County Development Plan set to be hit with applications for Judicial Reviews

Five applications have been lodged with the High Court as county council waits to be served with papers

Meath County Council’s new development plan, barely a month old, is set to be challenged in High Court proceedings.

The plan, which sets out a development vision for the 230,000 hectare county and its 190,000 population from 2021 to 2027, was adopted by the Council on 22nd September this year and came into effect on 3rd November.

However, five applications for High Court judicial review have been lodged with the court. The applications have been made by Protect East Meath Ltd, Killegland Estates Ltd, McGarrell Reilly Homes Ltd, Alcove Ireland Eight Ltd, Hickwell Ltd (Hickcastle Ltd), and Dolent Properties Ltd. A spokesperson for Meath County Council said that while the council understood that five applications for judicial review had been made, as of last Thursday it had not yet been served with any papers.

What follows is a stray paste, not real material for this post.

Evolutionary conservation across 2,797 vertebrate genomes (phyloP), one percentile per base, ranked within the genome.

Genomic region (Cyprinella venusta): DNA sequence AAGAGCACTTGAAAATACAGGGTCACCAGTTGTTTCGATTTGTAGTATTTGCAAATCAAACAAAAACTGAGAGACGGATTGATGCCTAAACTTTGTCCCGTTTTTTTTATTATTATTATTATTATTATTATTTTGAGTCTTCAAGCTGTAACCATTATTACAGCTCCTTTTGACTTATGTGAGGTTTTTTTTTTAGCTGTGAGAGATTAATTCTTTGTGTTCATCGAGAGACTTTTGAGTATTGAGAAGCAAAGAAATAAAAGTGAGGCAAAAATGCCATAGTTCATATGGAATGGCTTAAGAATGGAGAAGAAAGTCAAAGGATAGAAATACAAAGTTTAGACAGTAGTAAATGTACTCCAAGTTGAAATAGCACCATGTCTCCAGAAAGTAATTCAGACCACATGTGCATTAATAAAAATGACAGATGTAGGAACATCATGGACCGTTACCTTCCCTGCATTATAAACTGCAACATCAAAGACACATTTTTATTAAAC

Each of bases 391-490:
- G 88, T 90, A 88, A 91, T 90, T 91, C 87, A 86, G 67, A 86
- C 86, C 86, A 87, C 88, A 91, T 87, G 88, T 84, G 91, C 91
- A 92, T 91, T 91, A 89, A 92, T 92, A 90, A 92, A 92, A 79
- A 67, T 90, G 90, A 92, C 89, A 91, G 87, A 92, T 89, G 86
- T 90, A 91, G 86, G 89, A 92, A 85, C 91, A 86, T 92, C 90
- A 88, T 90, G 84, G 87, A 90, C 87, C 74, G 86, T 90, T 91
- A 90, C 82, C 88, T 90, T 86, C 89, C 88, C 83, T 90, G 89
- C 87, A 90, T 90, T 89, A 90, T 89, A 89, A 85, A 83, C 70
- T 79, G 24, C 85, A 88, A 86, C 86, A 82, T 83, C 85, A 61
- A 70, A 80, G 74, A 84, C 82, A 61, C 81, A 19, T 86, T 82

Protect East Meath Ltd was set up in 2011 and is based at Julianstown. Killegland Estates Ltd was formed just six months ago and was the purchaser of a parcel of Meath Catholic diocesan land adjacent to Old Killegland graveyard. McGarrell Reilly Homes Ltd is a well known construction and development company. Hickwell Ltd is based at Bracetown Business Park. Alcove Ireland Eight Ltd has been in business 31 years and its main activity is management of real estate on a fee or contract basis.

In the judicial review process, the High Court has the power to supervise the lower courts, tribunals and other administrative bodies (including county councils) to ensure that they make their decisions properly (and fairly) and in accordance with the law. Judicial review is concerned with the decision-making process rather than with the substance of the decision.

The companies/organisations seeking a judicial review on a Meath County Council decision must show that they have “sufficient interest” in the proceedings, that is, that they were affected in some way by the decision they are challenging. They will also have to show that they have an arguable case.

Although the exact grounds for seeking the review are not known at this stage, the county council will have a rough idea as to what decisions made in devising the new county plan will be challenged. In normal times the time between filing the judicial review application and getting a decision from the court on permission is eight weeks. However, the existence of Covid-19 may alter this scenario.